25 6.1.1 Creating Consequence of Failure Values for Specific Asset Groups The following table describes the categories and factors that were used to determine Consequence of Failure values for each asset group: 24

26 25

27 6.2 Determining Performance Values As depicted by the asset-specific ranking systems included in Appendix A, there are different factors that establish how an asset is performing. These factors are unique to a specific asset group. For example, a watermain is not performing well when it is known to be leaking; whereas, a road is not performing well when water ponds on the surface instead of draining away easily. Appendix C displays the suggested rating factors and weighting scales that were used to transform the following factors into one overall Performance value. The rating factors and weighting scales were established based on experience but can be adjusted Creating Performance Values for Specific Asset Groups The following table on the next page describes the factors that were used to determine Performance values for each asset group: 26

28 27

29 6.3 Types of Division Roads Division An important consideration in asset management is the determination of what constitutes a satisfactory standard for roads assets. The proportion of our two broad roads asset types in various conditions are summarized in Table 6a. The condition of assets covered within this plan has been assessed using the one hundred point rating criteria. Condition rating : Excellent condition Condition rating 60-79: Good condition - minor deterioration Condition rating 40-59: Fair condition - medium deterioration Condition rating 20-39: Poor condition major deterioration Condition rating 1-20: Critical unserviceable Table 6a: Current Condition of Minto Road Surfaces, 2013 Asset Condition Rating 2013 % Historical $ Replacement (EOL) $ Excellent Good 26 3,354, ,546, ,666, ,942, Fair , ,026, Poor 1 12, , Critical 1 104, , A very small proportion of Minto s roads assets are in the Poor and Failed condition rating namely 0.8%. The amount of roads assets rated as Fair condition (14%) needs to be 28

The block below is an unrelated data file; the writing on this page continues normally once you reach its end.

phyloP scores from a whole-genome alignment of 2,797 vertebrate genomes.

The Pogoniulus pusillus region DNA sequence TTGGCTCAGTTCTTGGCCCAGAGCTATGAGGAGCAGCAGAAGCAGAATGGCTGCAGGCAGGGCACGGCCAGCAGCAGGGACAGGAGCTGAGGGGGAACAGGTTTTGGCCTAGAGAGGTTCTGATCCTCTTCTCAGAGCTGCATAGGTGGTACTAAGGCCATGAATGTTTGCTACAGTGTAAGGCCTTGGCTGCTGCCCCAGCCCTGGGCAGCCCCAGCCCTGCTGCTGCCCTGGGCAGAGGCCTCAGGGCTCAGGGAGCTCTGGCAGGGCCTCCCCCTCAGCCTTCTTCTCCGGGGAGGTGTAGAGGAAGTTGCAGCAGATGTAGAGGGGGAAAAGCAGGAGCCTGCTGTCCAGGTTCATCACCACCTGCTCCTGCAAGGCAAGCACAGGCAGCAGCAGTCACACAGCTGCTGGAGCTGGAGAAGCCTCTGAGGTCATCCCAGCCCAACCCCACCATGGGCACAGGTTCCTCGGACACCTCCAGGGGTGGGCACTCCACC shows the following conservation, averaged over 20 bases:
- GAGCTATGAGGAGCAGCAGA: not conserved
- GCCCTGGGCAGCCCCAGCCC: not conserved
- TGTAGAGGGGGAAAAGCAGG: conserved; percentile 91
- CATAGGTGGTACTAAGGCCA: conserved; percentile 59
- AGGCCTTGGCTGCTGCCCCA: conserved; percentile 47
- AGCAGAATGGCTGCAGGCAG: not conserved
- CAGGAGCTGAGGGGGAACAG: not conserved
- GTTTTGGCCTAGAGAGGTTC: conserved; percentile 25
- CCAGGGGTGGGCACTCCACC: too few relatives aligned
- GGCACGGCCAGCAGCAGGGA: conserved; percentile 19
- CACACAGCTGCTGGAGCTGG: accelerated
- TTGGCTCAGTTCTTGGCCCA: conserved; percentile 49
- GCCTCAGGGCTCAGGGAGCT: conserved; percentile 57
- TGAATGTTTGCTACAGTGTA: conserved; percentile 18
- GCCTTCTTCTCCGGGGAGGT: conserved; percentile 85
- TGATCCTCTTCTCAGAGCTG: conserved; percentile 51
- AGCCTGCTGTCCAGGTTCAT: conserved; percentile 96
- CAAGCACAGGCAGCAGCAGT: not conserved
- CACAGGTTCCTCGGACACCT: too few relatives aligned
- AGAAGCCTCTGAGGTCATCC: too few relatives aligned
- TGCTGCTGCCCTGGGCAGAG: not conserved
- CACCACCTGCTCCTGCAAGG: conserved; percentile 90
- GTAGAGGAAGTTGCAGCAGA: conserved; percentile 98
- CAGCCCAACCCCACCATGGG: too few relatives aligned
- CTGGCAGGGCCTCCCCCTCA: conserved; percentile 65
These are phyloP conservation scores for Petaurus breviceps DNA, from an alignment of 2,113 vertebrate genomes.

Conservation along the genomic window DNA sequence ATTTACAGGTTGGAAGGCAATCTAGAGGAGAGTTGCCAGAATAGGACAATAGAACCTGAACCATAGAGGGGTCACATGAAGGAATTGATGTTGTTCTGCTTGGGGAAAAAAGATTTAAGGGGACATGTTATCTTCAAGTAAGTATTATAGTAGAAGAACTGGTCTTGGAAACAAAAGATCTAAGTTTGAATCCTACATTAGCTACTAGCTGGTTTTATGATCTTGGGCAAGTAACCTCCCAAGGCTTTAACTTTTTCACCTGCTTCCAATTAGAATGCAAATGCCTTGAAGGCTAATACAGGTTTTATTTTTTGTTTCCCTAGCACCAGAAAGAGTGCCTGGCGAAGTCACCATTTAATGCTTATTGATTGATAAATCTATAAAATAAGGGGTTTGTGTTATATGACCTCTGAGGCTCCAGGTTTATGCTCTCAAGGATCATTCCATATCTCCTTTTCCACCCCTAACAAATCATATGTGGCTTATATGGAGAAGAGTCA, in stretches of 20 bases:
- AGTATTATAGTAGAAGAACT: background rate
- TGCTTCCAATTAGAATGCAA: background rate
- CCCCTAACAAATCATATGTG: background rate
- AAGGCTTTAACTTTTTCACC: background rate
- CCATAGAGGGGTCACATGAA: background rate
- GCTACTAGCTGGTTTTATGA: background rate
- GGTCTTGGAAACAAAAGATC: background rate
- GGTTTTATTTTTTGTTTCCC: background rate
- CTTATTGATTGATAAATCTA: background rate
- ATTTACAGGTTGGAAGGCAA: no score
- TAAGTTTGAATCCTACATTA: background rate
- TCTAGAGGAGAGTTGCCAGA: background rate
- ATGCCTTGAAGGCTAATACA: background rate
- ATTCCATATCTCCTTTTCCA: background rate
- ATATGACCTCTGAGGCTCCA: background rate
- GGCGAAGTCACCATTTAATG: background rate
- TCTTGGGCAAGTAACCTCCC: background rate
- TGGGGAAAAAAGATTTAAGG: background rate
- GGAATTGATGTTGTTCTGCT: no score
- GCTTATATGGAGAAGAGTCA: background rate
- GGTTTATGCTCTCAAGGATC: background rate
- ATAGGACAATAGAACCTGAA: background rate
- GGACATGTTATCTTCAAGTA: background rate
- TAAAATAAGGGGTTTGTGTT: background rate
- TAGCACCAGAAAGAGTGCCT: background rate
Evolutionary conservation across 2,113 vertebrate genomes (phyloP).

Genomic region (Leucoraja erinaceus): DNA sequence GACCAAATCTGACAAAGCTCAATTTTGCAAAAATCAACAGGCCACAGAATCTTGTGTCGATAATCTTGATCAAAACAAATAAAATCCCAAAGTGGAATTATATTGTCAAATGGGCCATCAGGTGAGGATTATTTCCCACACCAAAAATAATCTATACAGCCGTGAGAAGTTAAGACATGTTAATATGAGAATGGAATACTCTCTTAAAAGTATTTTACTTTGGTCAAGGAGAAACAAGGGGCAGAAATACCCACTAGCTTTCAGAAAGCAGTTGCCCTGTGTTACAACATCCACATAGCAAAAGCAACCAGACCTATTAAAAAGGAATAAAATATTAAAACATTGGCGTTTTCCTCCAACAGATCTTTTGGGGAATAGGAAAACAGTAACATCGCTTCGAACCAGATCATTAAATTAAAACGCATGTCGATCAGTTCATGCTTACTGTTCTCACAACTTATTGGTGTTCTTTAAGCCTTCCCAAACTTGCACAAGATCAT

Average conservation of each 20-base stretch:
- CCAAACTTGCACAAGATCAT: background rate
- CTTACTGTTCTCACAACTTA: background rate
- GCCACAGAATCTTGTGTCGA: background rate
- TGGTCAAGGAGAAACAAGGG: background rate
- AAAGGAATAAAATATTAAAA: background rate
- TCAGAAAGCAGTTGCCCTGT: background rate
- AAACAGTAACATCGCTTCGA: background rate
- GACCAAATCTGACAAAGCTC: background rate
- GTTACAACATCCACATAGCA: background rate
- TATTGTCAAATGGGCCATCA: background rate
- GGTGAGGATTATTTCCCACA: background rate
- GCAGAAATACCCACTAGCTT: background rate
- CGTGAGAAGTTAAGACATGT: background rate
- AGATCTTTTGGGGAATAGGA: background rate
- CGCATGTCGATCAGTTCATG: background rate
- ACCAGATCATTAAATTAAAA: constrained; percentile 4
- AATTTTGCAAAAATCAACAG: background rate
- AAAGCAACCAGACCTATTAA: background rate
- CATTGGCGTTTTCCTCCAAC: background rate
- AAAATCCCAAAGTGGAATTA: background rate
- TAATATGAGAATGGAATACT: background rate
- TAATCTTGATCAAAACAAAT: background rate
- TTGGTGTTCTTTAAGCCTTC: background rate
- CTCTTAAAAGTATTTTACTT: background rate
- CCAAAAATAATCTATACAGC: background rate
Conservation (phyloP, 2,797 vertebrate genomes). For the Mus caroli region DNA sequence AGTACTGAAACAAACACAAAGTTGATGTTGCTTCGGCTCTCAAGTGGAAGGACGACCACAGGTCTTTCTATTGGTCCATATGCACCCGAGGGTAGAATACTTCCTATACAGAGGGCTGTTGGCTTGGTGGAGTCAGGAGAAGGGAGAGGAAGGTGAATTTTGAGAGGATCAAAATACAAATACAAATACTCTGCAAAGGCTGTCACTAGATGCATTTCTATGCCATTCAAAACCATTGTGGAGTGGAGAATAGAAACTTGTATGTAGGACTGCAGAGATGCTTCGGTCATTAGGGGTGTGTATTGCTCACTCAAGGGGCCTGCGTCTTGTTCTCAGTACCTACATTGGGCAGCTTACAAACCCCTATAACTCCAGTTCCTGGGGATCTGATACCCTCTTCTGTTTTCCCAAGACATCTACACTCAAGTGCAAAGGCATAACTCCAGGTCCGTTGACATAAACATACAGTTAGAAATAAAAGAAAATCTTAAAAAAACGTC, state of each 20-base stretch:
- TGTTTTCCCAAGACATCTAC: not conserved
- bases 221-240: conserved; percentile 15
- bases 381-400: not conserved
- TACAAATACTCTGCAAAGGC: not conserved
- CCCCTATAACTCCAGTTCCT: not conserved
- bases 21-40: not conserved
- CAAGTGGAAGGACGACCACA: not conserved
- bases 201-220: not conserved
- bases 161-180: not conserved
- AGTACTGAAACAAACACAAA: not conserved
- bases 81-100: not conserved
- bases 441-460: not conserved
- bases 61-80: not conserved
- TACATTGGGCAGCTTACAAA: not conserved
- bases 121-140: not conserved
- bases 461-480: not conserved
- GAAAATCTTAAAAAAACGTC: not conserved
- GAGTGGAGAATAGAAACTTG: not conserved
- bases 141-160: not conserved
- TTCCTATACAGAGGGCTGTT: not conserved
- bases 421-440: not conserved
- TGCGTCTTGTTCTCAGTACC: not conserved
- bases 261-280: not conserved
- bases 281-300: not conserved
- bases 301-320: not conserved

30 monitored as it raises the possibility that significant replacement expenditure could be required in the future. Council has not conducted community surveys regarding these asset condition ratings and whether an asset condition Fair is acceptable. Bridges and Culverts Division To provide safe use of these structures, in a cost effective manner, these structures are inspected as follows: The use of the Bridge Condition Index (BCI) provides an overall rating of the complete structure. Detailed examination of each component was undertaken and the relative weighted scores of each component make up the BCI rating. The inspections are performed every two years and was last completed in 2013 by the Town. The 2013 version is over 630 pages long and contains many detailed descriptions and photographs. A small example is provided in Appendix N. Maintenance works are programmed as required: To prevent accelerated deterioration of the structure To repair any defect which poses a high risk to the public Capital works are carried out when funds are available to restore the original service level of the structure such as: Remedial works to restore or improve the original load capacity of the structure Upgrade or replace the structure if the existing structure is no longer serviceable or provides a level of service below the required level of service The current levels of service of the bridges in the Town of Minto are listed in Table 6b. 29

31 Table 6b: Current Condition of Bridges Asset Types, 2013 Taking into account the type and volume of traffic using the bridges and the type and growth rate of development in the area serviced by the bridges, and the chart of Bridge conditions in Section four, it appears that the current level of service will serve the community well into the future. 30

32 Water Division The level of service for water supply activity is the agreed quality of service that Town of Minto has established through community consultation. The process for the development and monitoring of levels of service can be summarized as follows: Identifying key stakeholders and their requirements Designing and carrying out consultation to define the desired service level Defining the current levels of service the organization delivers Establish service targets and review service achieved over a long period Measure and report to community on level of service achieved The Town through Council carries out reviews of the levels of service with stakeholders at regular intervals to check desirability and affordability of level of service provided. The asset management plan aims to document each of these steps for the activity, identify any issues such as adequacy of consultation, suitability of standards, or service gaps, and describe plans to address or improve them. It is common for customers and stakeholders to demand a continual improvement in service, and while Town of Minto will strive to deliver improvements, the level of service is constrained by cost considerations. It is therefore important that when Town of Minto consults with the community over levels of service, cost information is provided in order for the price/quality trade-off to be established. The Water Financial Plan adopted in January 2012 provides a road map for the operation of the municipal waterworks. The primary initiative is the installation of water meters in which may be read remotely and the subsequent conversion of all customers to a meter rate billing system with provision for a fixed component to ensure adequate capital asset lifecycle cost recoveries. 31